The bounding polygons of a polyhedron are called the faces. The line segments along which the faces meet are called the edges. The points at which the ends of edges intersect (think of the corner of a cereal box) are the vertices. Vertices are connected through the body of the polyhedron by an imaginary line called a diagonal.

A polyhedron is classified as convex if a diagonal contains only points inside of the polyhedron. Convex polyhedrons, also known as Euler polyhedrons, can be defined by the equation *E* = *v* + *f* –*e* = 2, where v is the number of vertices, *f* is the number of faces, and e is the number of edges. The intersection of a plane and a polyhedron is called the cross section of the polyhedron. The cross sections of a convex polyhedron are all convex polygons.

## Types of polyhedrons

Polyhedrons are classified and named according to the number and type of faces. A polyhedron with four sides is a tetrahedron, but is also called a pyramid. The six-sided cube is also called a hexahedron. A polyhedron with six rectangles as sides also has many names—a rectangular parallelepided, rectangular prism, or box.

A polyhedron whose faces are all regular polygons congruent to each other, whose polyhedral angels are all equal, and which has the same number of faces meet at each vertex is called a regular polyhedron. Only five regular polyhedrons exist: the tetrahedron (four triangular faces), the cube (six square faces), the octahedron (eight triangular faces—think of two pyramids placed bottom to bottom), the dodecahedron (12 pentagonal faces), and the icosahedron (20 triangular faces).

Other common polyhedrons are best described as the same as one of previously named that has part of it cut off, or truncated, by a plane. Imagine cutting off the corners of a cube to obtain a polyhedron formed of triangles and squares, for example.

Kristin Lewotsky

# Polyhedron

# Polyhedron

A polyhedron is a three-dimensional closed surface or solid, bounded by **plane** figures called **polygons** .

The word polyhedron comes from the Greek prefix *poly-* , which means "many," and the root word *hedron* which refers to "surface." A polyhedron is a solid whose boundaries consist of planes. Many common objects in the world around us are in the shape of polyhedrons. The cube is seen in everything from dice to clock-radios; CD cases, and sticks of butter, are in the shape of polyhedrons called parallelpipeds. The pyramids are a type of polyhedron, as are **geodesic** domes. Most shapes formed in nature are irregular. In an interesting exception, however, crystals grow in mathematically perfect, and frequently complex, polyhedrons.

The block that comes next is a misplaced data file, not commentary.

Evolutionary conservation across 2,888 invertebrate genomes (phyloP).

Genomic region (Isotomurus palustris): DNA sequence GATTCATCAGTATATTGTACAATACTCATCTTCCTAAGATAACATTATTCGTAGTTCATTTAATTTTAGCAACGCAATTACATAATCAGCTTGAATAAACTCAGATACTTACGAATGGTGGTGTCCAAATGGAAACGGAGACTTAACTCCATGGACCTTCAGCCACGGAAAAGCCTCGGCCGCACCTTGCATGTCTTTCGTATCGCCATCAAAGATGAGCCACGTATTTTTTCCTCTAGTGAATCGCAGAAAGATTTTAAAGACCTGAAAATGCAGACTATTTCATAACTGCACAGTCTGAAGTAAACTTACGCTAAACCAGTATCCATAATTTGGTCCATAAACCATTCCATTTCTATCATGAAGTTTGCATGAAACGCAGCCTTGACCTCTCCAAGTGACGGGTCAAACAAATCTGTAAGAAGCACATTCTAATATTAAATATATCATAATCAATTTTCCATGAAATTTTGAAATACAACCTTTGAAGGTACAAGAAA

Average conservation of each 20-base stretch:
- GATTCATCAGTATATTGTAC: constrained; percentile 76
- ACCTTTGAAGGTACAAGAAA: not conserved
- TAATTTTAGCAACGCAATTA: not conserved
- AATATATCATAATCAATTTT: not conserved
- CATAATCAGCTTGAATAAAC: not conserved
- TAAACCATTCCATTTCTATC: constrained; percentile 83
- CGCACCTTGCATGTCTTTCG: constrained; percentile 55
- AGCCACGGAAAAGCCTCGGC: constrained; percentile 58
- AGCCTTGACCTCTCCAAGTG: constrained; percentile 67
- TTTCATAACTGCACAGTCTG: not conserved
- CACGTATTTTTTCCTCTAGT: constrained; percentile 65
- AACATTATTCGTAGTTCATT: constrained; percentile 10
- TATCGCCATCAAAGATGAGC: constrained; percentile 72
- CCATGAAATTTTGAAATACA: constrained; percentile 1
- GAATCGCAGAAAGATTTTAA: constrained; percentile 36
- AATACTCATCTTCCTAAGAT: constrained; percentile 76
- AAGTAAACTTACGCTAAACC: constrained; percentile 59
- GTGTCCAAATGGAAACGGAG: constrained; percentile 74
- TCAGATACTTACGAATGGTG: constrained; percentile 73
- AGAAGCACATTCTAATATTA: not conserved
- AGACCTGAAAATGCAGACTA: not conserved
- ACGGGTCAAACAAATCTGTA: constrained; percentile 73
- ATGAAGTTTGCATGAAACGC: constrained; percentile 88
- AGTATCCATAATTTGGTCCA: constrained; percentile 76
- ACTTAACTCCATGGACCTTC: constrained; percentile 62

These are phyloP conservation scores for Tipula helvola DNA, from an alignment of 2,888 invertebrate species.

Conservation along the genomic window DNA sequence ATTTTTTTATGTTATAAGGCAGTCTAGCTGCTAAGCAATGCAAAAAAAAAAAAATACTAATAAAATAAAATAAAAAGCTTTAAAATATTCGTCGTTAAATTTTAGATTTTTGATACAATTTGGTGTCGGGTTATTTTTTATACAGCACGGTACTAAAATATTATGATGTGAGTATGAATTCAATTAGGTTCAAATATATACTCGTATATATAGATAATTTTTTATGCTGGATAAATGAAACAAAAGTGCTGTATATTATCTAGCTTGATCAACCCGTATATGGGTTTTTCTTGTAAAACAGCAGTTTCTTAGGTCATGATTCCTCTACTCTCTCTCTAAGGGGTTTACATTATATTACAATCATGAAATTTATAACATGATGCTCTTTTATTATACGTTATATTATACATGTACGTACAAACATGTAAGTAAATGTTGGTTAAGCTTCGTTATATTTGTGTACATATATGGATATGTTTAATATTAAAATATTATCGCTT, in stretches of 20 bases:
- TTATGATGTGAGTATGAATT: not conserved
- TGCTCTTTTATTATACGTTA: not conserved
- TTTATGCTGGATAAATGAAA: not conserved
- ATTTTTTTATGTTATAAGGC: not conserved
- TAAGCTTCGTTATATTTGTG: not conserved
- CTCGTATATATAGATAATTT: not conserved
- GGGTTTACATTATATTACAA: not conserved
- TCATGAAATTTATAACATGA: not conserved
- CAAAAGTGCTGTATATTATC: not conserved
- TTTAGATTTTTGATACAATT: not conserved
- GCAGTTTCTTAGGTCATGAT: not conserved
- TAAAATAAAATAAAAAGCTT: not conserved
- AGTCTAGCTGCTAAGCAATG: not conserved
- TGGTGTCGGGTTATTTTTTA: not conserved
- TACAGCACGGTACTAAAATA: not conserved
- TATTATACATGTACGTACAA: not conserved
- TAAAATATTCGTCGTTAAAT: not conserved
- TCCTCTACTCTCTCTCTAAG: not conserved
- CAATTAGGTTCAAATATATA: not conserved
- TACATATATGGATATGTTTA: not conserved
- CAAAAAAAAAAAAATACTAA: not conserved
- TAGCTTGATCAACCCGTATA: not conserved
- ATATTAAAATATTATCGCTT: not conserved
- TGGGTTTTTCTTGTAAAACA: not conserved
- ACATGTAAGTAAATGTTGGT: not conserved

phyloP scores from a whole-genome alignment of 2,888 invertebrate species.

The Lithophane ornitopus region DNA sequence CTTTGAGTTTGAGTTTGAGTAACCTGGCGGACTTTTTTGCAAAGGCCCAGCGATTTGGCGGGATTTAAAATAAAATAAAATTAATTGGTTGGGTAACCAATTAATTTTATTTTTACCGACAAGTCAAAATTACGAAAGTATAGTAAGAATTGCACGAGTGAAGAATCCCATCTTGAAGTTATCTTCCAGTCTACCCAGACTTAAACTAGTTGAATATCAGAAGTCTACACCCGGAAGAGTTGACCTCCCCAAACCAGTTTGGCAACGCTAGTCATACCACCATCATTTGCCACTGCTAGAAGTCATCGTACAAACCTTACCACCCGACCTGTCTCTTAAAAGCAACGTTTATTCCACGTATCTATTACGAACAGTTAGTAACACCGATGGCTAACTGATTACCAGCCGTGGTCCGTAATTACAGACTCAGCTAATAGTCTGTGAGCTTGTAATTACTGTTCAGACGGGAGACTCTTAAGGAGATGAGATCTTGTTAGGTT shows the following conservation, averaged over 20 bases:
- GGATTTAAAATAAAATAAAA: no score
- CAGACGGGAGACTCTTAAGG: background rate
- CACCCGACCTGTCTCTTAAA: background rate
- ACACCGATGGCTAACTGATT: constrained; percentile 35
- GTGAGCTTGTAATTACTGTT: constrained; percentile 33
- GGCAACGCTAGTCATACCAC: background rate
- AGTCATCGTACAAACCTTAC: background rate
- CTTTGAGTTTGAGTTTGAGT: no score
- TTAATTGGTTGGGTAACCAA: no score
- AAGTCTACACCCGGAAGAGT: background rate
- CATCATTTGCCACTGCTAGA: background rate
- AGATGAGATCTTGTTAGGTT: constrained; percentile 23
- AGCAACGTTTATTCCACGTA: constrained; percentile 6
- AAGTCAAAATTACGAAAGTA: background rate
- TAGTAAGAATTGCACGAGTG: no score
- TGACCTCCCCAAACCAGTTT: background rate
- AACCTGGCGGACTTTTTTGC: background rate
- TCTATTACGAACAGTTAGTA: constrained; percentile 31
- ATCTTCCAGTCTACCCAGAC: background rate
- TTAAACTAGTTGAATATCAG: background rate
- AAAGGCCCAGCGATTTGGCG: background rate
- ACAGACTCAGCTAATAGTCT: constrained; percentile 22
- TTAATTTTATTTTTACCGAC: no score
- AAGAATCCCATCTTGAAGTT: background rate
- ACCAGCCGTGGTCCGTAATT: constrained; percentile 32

The bounding polygons of a polyhedron are called the faces. The line segments along which the faces meet are called the edges. The points at which the ends of edges intersect (think of the corner of a cereal box) are the vertices. Vertices are connected through the body of the polyhedron by an imaginary line called a diagonal.

A polyhedron is classified as convex if a diagonal contains only points inside of the polyhedron. Convex polyhedrons are also known as Euler polyhedrons, and can be defined by the equation *E* = *v* + *f*- *e* = 2, where *v* is the number of vertices, *f* is the number of faces, and *e* is the number of edges. The intersection of a plane and a polyhedron is called the **cross section** of the polyhedron. The cross-sections of a convex polyhedron are all convex polygons.

## Types of polyhedrons

Polyhedrons are classified and named according to the number and type of faces. A polyhedron with four sides is a **tetrahedron** , but is also called a **pyramid** . The six-sided cube is also called a hexahedron. A polyhedron with six rectangles as sides also has many names—a rectangular parallelepided, rectangular **prism** , or box.

A polyhedron whose faces are all regular polygons congruent to each other, whose polyhedral angels are all equal, and which has the same number of faces meet at each vertex is called a regular polyhedron. Only five regular polyhedrons exist: the tetrahedron (four triangular faces), the cube (six square faces), the octahedron (eight triangular faces—think of two pyramids placed bottom to bottom), the dodecahedron (12 pentagonal faces), and the icosahedron (20 triangular faces).

Other common polyhedrons are best described as the same as one of previously named that has part of it cut off, or truncated, by a plane. Imagine cutting off the corners of a cube to obtain a polyhedron formed of triangles and squares, for example.

Kristin Lewotsky

# polyhedron

pol·y·he·dron / ˌpäliˈhēdrən/ • n. (pl. -he·drons or -he·dra / -ˈhēdrə/ ) Geom. a solid figure with many plane faces, typically more than six.DERIVATIVES: pol·y·he·dral / -ˈhēdrəl/ adj.pol·y·he·dric / -ˈhēdrik/ adj.